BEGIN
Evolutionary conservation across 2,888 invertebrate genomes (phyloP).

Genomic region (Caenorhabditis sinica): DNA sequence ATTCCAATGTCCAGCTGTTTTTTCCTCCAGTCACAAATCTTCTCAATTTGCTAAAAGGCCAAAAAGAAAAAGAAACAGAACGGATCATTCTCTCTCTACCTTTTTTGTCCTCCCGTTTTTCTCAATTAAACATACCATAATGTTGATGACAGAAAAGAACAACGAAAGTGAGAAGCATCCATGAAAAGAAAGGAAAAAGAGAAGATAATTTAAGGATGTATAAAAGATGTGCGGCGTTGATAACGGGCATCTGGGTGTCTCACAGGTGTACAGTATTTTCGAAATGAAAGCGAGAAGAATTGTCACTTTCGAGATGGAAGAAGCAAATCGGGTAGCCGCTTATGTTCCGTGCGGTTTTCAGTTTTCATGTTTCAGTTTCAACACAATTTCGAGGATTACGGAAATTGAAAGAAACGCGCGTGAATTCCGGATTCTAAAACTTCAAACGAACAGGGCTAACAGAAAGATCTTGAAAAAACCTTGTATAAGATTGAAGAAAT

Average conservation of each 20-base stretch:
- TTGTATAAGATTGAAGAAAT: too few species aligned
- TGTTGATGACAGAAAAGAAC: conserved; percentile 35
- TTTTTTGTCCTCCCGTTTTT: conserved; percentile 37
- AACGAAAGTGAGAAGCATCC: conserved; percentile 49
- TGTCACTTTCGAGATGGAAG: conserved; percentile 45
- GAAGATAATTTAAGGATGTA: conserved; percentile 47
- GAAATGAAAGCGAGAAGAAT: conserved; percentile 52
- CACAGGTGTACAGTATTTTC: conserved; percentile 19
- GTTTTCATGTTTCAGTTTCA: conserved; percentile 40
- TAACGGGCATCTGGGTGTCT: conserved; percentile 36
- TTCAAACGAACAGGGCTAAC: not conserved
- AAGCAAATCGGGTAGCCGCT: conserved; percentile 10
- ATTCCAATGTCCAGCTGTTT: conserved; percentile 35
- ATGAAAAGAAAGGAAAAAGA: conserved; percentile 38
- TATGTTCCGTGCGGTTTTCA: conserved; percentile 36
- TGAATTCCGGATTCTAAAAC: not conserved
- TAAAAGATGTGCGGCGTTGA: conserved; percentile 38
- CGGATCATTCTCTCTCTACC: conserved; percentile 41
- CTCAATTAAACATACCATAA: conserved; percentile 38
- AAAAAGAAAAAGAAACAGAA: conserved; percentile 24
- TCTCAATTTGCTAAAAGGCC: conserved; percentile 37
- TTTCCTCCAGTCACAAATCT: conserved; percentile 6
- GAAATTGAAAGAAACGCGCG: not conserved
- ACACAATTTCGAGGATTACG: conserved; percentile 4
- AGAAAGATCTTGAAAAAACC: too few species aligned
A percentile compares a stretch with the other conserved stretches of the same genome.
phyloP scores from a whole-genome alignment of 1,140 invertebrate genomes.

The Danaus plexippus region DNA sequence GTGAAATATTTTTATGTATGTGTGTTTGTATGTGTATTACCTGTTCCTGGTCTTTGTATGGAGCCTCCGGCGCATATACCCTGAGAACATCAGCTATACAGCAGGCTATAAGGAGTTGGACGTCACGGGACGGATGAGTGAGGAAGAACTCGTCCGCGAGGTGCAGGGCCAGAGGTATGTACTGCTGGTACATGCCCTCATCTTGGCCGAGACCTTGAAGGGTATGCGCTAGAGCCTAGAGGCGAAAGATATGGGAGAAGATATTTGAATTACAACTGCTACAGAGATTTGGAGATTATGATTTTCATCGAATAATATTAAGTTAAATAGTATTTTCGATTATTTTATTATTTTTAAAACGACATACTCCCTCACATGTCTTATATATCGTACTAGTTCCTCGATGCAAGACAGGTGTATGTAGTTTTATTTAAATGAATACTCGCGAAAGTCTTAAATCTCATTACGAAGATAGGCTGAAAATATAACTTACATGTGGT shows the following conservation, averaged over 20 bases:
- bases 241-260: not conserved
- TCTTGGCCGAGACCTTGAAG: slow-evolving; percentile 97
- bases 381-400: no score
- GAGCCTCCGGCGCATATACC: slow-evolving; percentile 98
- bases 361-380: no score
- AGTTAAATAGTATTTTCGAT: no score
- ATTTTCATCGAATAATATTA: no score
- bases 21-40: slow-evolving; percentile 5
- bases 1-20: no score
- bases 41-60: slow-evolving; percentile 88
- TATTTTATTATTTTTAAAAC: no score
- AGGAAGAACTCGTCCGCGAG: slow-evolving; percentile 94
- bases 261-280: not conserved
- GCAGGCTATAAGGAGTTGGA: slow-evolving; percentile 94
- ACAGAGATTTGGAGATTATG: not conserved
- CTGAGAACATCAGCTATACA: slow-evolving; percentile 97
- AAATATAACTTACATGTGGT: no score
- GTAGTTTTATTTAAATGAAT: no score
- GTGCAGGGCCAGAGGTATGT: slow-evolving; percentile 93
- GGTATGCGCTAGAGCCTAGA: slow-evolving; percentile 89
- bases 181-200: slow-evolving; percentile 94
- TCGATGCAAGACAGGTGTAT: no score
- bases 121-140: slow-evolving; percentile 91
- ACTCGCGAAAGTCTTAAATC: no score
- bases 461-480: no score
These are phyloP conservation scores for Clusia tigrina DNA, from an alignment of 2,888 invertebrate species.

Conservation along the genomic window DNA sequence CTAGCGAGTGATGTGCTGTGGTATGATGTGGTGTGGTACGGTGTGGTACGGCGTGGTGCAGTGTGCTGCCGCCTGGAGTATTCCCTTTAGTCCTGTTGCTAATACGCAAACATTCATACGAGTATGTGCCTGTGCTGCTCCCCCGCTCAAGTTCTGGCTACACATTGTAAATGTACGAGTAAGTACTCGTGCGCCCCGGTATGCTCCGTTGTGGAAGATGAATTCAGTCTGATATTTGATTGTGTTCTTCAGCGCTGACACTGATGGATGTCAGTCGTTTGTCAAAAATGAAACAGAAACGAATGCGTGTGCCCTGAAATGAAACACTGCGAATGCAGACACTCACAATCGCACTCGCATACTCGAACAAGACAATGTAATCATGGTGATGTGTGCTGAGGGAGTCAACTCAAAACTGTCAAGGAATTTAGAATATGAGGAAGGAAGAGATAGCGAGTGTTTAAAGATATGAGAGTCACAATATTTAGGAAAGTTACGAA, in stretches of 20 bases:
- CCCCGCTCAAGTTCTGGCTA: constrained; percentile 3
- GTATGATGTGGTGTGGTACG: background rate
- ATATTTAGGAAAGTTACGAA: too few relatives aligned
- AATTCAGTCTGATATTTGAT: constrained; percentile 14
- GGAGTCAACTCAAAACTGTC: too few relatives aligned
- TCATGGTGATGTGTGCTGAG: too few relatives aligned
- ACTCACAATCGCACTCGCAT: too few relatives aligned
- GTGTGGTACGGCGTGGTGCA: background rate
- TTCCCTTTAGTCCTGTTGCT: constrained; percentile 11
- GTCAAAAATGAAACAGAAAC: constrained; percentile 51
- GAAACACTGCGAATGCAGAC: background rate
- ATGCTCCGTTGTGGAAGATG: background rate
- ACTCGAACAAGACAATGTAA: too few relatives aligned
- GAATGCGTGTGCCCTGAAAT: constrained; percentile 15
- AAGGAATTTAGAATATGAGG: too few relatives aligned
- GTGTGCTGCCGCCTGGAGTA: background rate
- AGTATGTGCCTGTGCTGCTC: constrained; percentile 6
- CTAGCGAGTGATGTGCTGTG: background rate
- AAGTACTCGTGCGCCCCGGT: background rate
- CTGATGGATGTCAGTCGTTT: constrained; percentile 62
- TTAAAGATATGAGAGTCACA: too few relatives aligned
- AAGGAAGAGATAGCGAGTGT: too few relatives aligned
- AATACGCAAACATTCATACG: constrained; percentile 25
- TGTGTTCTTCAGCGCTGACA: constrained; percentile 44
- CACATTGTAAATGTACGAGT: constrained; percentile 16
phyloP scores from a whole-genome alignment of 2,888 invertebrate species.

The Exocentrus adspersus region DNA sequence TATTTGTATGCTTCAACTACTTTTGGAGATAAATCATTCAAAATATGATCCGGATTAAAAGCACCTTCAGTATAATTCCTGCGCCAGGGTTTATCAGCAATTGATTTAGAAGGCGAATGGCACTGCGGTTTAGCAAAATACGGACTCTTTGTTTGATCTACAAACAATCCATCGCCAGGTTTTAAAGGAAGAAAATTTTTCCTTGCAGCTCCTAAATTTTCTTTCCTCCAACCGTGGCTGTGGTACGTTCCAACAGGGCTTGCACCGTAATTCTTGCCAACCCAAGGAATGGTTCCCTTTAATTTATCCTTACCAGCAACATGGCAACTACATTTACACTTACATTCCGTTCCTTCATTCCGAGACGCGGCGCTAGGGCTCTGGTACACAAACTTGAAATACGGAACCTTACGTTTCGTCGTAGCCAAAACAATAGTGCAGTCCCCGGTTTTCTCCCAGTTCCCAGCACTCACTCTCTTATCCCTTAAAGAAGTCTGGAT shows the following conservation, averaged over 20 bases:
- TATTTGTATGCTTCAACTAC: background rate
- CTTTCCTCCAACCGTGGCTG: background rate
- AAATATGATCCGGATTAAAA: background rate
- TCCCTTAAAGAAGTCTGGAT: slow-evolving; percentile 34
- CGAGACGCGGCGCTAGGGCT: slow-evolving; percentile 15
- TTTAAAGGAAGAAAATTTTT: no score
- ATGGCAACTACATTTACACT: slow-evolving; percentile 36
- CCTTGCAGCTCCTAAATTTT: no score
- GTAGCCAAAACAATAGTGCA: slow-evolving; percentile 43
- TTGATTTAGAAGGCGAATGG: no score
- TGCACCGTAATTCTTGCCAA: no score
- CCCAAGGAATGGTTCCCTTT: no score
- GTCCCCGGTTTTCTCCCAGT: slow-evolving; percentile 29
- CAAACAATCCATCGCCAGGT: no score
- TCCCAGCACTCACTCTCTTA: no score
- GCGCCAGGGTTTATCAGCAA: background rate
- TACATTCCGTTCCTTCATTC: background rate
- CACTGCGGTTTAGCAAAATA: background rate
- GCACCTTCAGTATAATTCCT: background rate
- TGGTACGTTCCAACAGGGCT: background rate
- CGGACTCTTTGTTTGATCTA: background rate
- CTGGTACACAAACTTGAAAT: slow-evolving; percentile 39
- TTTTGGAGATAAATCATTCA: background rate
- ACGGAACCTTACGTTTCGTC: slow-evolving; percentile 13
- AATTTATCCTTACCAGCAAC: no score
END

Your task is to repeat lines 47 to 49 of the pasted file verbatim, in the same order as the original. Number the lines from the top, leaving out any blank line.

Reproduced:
- CTGAGAACATCAGCTATACA: slow-evolving; percentile 97
- AAATATAACTTACATGTGGT: no score
- GTAGTTTTATTTAAATGAAT: no score